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We’ve just been refreshing our Chardonnays. We got in two new, top notch Burgundies – the Rully in the picture (left) and a cracking Chassagne Montrachet.

But at the same time we also just imported 30 cases of the ridiculously good value Extrait de Romarion. It’s a Chardonnay that’s been matured with oak too. For £12, you may not get the finesse, complexity and length of the Burgundies, but you do get a great load of Burgundy-like characteristics for your money: A crisp, refreshing start, opening up to rounder stone and stone fruit flavours and finishing with a long, creamy toffee finish.

The Burgundies do all of that and more. Again each will give you that clean, crisp opening, the Chasssgne-Montrachet particularly including touches of blossom in the nose. The deeper, riper fruits follow, balanced by clean mineral elements. Each ends with a creamier, dreamier finish that lingers for an eternity. The difference between the two would be that the Rully is a little lighter, the Chassagne-Montrachet has more caramel in its finish. Both are an investment. Both will pay back dividends!

Priorat is simultaneously one of Spain’s premium wine regions and one of its best kept secrets. We need to change the latter!

It’s an arid, rocky region just inland from Tarragona in eastern Catalonia, not many miles from Penedes, the home of Cava.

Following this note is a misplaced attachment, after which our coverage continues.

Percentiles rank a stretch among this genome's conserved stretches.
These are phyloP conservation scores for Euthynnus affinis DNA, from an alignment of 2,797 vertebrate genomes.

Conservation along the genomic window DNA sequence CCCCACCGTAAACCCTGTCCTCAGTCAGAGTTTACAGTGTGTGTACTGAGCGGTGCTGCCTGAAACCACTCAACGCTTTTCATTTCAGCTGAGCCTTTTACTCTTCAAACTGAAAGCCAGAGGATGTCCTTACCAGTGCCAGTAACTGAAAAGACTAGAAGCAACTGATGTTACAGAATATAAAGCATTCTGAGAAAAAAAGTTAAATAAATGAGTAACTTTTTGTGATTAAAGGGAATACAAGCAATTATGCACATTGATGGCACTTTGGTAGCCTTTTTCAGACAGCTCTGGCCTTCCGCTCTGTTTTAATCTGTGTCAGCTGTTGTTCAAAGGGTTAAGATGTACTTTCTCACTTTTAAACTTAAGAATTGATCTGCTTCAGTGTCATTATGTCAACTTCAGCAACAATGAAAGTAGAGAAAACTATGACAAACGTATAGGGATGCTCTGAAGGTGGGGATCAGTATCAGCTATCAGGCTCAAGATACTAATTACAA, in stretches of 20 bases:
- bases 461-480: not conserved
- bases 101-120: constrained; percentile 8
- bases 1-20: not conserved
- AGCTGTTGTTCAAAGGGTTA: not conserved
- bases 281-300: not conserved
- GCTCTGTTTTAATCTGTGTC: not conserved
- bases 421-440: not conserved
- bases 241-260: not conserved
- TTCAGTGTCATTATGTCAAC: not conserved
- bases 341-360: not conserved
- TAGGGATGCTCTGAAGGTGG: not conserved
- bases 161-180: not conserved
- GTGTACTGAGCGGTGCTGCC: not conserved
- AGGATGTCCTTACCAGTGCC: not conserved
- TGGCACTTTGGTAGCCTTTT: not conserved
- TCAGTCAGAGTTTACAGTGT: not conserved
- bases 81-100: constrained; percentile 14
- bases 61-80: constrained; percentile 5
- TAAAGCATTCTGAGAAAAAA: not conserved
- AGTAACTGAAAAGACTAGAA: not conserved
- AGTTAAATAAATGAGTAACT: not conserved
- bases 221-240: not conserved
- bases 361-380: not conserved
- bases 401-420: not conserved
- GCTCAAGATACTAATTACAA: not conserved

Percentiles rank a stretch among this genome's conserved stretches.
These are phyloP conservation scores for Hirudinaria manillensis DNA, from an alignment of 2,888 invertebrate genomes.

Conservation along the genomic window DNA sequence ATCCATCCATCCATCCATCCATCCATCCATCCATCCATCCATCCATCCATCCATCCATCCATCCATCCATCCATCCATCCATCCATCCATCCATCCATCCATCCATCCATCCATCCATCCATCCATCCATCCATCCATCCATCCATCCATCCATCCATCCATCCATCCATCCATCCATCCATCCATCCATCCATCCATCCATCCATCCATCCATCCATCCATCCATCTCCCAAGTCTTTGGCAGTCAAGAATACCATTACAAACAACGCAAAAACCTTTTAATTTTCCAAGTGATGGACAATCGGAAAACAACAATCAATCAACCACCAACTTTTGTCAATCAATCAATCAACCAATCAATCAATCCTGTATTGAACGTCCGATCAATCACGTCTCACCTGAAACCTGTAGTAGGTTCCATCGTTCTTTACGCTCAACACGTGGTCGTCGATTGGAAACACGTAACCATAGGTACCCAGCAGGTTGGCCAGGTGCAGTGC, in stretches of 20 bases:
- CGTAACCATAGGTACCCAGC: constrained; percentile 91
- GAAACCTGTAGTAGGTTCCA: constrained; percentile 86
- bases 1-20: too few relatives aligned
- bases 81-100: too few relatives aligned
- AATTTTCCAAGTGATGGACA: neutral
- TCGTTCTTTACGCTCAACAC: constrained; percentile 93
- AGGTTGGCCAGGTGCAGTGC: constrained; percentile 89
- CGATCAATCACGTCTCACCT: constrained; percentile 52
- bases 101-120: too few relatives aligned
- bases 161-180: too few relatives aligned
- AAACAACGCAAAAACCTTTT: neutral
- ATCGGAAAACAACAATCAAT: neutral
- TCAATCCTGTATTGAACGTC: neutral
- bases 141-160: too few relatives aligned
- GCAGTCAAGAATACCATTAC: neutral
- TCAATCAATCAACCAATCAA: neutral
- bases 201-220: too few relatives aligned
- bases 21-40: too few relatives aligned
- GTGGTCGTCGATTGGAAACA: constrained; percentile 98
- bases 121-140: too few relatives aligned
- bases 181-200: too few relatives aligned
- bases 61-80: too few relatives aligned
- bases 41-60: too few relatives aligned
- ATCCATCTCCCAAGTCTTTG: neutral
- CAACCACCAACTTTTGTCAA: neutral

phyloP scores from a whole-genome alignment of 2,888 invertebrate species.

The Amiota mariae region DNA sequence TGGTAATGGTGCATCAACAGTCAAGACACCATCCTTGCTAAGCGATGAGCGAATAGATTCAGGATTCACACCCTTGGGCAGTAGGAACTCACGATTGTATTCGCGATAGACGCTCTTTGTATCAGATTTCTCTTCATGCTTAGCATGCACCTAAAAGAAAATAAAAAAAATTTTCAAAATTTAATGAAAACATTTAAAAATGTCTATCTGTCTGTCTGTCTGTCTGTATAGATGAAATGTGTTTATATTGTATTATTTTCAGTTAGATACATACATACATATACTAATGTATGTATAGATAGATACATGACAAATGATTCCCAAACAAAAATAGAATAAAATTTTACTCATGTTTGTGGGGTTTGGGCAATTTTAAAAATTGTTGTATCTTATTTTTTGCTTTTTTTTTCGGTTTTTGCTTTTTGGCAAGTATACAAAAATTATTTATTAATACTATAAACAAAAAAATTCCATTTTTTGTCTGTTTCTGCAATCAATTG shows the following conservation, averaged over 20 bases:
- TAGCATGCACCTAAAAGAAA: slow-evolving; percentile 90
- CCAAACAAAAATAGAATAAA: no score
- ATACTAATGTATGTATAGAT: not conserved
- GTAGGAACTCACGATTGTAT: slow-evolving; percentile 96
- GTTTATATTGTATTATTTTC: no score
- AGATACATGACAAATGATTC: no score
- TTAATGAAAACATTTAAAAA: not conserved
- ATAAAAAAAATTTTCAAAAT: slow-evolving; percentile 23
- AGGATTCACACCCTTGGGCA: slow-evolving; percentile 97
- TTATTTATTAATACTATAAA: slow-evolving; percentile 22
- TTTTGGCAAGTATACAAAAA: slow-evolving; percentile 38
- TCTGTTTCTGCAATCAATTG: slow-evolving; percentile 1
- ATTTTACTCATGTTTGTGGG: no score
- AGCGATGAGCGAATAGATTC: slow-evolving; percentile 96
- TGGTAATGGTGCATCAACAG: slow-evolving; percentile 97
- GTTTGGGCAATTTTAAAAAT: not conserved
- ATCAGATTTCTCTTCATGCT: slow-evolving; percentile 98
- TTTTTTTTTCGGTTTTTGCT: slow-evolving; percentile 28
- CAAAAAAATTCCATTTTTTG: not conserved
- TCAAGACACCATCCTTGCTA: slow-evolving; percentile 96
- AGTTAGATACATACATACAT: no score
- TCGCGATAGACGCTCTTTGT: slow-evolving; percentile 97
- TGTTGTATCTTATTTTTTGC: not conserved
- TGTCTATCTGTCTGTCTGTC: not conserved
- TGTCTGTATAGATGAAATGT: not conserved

Grenache fans, this is one for you. Garnacha as it’s known in Spain, is the principle grape of Priorat and in this blend it’s just over half – 55%, with Carinena (Carignan as the French-dominated wine world knows it) and Cabernet Sauvignon adding another 15% each and a little Merlot and Syrah to complete the mix. As you might expect, this is a complex wine.

That arid, rocky landscape plays a part too, with the low rainfall and water retention nurturing low yielding vines to produce a hugely concentrated wine. You’ll be met by rich and intense aromas of black cherry, liquorice and toasty oak and then deep ripe plummy flavours come through on the palate, with herbal, rosemary and vanilla notes, and leather, spice and smooth yet powerful tannins at the finish.

This is a great wine for everything from goat and sheep cheeses, to Boquerones (soused anchovies), to summer grills, to slow cooked winter roasts,

We love the classics at Rise & Vine – Bordeaux, Burgundy, Rioja, Chianti and the like. But equally, as an independent shop of independent spirit, we love the left field stuff too – the minor grape varieties, the lesser-known regions, the smaller producers and the like. So we’ve put together 2 cases to introduce you to some of our unsung heroes. (If you’ve arrived here from The Times Food and Drink List, then type in your promotion code in at the checkout stage.)

The first is a 6 bottle case of 2 reds, 2 whites and 2 rosés and the second just adds 6 bottles to the first case to broaden your options to include another couple of reds and whites plus 2 bottles of sparkling. Here they are:

A Case of Independence – 6 bottles

Showing 6 wines, 2 reds, 2 whites and 2 rosés, from smaller producers, interesting grape varieties or unusual places.

Domaine de Valdition, Alpilles Rouge – biodynamic red from a super-chic winery just outside the super-chic village of Eygalieres in Western Provence – one of my go-to wines when I lived down that way. Imported directly by Rise & Vine.